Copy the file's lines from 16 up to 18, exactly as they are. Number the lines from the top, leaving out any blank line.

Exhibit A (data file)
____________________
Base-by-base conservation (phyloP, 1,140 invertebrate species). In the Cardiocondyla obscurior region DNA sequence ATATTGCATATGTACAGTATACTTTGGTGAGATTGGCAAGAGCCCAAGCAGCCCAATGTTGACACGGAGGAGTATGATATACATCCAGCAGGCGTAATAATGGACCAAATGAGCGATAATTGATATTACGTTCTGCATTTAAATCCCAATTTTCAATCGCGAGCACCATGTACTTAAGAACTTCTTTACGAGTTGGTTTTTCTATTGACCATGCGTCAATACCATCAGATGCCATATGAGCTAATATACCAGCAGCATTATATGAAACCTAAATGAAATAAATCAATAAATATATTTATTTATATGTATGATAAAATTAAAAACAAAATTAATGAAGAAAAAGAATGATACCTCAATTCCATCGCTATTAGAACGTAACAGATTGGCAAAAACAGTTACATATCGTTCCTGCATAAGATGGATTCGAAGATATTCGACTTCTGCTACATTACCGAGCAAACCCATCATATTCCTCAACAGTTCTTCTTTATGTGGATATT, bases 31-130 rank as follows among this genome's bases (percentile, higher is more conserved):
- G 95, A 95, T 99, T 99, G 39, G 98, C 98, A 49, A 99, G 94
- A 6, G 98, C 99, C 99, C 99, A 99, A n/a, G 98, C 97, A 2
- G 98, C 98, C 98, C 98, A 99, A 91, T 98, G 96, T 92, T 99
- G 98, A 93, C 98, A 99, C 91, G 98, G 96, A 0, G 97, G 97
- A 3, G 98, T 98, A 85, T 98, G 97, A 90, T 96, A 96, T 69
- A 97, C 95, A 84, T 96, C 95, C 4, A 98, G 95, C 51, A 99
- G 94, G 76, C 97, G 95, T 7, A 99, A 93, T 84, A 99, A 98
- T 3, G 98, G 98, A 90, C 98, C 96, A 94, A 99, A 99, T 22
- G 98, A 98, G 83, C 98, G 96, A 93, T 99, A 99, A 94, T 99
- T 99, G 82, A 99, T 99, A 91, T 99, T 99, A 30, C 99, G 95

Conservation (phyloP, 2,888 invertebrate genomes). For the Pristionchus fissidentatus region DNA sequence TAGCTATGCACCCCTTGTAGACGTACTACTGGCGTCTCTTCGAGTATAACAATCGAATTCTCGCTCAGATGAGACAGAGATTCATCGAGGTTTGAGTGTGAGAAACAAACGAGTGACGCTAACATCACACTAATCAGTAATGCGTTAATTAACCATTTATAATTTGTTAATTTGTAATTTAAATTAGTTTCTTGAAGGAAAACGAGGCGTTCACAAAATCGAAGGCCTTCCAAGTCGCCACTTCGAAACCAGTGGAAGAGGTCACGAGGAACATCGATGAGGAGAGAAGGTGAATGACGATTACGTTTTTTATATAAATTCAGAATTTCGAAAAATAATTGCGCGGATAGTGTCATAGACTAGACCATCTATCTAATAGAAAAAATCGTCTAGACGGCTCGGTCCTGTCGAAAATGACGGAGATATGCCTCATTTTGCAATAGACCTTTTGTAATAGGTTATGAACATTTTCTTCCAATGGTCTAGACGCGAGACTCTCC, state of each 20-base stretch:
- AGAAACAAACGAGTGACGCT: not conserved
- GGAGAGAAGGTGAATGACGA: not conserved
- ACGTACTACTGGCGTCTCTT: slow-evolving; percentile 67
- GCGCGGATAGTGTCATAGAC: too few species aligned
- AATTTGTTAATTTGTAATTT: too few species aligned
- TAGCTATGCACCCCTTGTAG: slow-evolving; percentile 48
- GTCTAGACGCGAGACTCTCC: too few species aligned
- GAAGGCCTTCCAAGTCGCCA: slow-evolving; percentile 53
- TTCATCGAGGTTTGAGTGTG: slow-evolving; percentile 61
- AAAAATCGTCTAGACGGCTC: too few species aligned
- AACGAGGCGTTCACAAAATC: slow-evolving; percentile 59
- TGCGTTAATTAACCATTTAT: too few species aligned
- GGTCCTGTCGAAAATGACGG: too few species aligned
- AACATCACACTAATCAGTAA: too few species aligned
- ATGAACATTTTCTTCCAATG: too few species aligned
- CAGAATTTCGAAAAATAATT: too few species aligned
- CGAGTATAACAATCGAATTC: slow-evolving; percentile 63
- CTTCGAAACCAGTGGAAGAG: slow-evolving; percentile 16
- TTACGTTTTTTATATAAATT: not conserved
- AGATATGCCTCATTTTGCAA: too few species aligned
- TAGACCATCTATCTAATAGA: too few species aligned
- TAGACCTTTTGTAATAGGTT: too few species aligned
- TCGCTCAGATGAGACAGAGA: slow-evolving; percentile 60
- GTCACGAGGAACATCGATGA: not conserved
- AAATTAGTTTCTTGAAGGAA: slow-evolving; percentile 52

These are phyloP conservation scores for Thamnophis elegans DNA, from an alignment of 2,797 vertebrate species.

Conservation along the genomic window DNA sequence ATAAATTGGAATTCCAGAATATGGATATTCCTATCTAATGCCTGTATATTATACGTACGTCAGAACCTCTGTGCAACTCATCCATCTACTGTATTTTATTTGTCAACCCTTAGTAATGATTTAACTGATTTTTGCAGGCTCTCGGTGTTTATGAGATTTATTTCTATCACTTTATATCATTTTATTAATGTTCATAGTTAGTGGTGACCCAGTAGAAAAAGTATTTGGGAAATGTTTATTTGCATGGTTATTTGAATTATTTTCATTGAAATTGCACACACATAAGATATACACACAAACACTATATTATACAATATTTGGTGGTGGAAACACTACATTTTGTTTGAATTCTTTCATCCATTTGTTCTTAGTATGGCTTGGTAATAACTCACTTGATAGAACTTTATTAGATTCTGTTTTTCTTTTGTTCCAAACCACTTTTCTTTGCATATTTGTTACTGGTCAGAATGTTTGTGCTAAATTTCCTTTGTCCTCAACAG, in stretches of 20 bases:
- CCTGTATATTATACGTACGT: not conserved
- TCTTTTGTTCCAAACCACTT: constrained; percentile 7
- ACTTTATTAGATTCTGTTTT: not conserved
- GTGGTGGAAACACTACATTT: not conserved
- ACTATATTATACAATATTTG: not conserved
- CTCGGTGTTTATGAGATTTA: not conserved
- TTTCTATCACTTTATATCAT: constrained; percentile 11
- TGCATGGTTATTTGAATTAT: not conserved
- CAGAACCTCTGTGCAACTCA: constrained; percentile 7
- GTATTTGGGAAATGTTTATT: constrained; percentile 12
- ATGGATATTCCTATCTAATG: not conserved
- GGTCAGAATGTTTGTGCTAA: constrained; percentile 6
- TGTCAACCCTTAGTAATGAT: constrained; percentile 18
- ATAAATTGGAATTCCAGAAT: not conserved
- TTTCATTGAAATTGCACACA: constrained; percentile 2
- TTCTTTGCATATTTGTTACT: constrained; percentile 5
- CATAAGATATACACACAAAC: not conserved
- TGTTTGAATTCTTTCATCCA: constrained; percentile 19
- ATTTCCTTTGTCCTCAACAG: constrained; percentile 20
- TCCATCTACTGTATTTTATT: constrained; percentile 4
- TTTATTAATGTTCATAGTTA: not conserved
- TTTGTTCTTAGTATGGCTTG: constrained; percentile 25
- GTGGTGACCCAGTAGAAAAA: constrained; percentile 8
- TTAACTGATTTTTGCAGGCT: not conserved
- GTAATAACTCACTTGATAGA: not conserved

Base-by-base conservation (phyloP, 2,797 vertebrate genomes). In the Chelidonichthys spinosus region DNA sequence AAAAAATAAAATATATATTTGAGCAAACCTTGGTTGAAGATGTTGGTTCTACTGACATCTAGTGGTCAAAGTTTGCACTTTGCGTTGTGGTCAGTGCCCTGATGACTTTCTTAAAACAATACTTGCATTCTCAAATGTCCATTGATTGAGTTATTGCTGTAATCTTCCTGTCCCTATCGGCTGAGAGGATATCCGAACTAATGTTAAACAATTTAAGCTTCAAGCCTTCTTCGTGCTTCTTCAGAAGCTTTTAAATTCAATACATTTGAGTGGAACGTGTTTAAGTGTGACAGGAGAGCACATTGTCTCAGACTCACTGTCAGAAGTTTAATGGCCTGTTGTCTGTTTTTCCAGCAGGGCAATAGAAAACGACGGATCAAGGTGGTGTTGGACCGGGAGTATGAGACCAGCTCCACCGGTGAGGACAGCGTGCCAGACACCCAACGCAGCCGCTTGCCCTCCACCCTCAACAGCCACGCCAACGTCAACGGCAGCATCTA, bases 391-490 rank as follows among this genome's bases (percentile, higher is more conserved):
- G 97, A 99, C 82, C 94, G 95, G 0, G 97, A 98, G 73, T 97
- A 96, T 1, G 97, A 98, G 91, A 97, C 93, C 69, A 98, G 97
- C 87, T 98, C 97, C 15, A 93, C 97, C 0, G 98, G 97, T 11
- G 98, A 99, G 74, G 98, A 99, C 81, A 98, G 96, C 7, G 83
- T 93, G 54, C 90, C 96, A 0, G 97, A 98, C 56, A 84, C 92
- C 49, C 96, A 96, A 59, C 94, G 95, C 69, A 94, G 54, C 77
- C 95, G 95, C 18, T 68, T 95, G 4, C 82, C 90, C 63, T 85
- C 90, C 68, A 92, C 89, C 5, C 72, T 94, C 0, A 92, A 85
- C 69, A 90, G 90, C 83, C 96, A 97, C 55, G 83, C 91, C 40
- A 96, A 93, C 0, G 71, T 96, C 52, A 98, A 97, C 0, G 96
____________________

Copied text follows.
- GCGCGGATAGTGTCATAGAC: too few species aligned
- AATTTGTTAATTTGTAATTT: too few species aligned
- TAGCTATGCACCCCTTGTAG: slow-evolving; percentile 48